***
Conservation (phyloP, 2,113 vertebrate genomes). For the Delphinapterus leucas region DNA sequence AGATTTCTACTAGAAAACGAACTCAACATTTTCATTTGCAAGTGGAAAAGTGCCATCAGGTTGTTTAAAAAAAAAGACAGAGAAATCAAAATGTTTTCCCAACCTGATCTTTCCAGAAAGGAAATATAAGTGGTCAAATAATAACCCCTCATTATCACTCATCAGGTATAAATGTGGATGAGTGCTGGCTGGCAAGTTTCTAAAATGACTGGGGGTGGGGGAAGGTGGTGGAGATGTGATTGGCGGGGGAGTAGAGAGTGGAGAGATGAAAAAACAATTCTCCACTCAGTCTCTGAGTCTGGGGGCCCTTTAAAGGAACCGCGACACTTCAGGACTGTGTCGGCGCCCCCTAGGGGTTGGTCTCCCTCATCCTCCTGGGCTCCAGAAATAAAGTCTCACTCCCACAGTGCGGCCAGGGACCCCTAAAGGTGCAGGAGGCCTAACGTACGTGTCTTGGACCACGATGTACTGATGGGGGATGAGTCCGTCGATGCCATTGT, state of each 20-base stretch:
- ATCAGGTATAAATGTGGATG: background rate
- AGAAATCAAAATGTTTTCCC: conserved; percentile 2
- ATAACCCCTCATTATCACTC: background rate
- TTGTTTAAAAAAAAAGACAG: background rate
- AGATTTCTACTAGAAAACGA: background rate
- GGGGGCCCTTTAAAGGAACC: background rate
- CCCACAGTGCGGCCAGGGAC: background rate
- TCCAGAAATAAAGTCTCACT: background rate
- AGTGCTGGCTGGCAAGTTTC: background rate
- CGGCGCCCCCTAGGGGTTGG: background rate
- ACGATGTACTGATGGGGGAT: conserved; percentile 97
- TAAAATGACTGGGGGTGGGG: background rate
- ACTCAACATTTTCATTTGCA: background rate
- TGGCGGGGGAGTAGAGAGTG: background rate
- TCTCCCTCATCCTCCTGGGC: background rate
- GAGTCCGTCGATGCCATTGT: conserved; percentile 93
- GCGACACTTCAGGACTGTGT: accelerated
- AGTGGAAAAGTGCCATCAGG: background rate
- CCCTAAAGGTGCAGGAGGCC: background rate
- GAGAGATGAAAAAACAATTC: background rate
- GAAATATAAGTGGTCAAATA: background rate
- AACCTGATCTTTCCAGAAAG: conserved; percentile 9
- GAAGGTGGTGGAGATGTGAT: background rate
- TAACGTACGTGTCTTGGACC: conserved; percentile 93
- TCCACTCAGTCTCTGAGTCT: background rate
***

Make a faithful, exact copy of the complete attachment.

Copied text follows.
Conservation (phyloP, 2,113 vertebrate genomes). For the Delphinapterus leucas region DNA sequence AGATTTCTACTAGAAAACGAACTCAACATTTTCATTTGCAAGTGGAAAAGTGCCATCAGGTTGTTTAAAAAAAAAGACAGAGAAATCAAAATGTTTTCCCAACCTGATCTTTCCAGAAAGGAAATATAAGTGGTCAAATAATAACCCCTCATTATCACTCATCAGGTATAAATGTGGATGAGTGCTGGCTGGCAAGTTTCTAAAATGACTGGGGGTGGGGGAAGGTGGTGGAGATGTGATTGGCGGGGGAGTAGAGAGTGGAGAGATGAAAAAACAATTCTCCACTCAGTCTCTGAGTCTGGGGGCCCTTTAAAGGAACCGCGACACTTCAGGACTGTGTCGGCGCCCCCTAGGGGTTGGTCTCCCTCATCCTCCTGGGCTCCAGAAATAAAGTCTCACTCCCACAGTGCGGCCAGGGACCCCTAAAGGTGCAGGAGGCCTAACGTACGTGTCTTGGACCACGATGTACTGATGGGGGATGAGTCCGTCGATGCCATTGT, state of each 20-base stretch:
- ATCAGGTATAAATGTGGATG: background rate
- AGAAATCAAAATGTTTTCCC: conserved; percentile 2
- ATAACCCCTCATTATCACTC: background rate
- TTGTTTAAAAAAAAAGACAG: background rate
- AGATTTCTACTAGAAAACGA: background rate
- GGGGGCCCTTTAAAGGAACC: background rate
- CCCACAGTGCGGCCAGGGAC: background rate
- TCCAGAAATAAAGTCTCACT: background rate
- AGTGCTGGCTGGCAAGTTTC: background rate
- CGGCGCCCCCTAGGGGTTGG: background rate
- ACGATGTACTGATGGGGGAT: conserved; percentile 97
- TAAAATGACTGGGGGTGGGG: background rate
- ACTCAACATTTTCATTTGCA: background rate
- TGGCGGGGGAGTAGAGAGTG: background rate
- TCTCCCTCATCCTCCTGGGC: background rate
- GAGTCCGTCGATGCCATTGT: conserved; percentile 93
- GCGACACTTCAGGACTGTGT: accelerated
- AGTGGAAAAGTGCCATCAGG: background rate
- CCCTAAAGGTGCAGGAGGCC: background rate
- GAGAGATGAAAAAACAATTC: background rate
- GAAATATAAGTGGTCAAATA: background rate
- AACCTGATCTTTCCAGAAAG: conserved; percentile 9
- GAAGGTGGTGGAGATGTGAT: background rate
- TAACGTACGTGTCTTGGACC: conserved; percentile 93
- TCCACTCAGTCTCTGAGTCT: background rate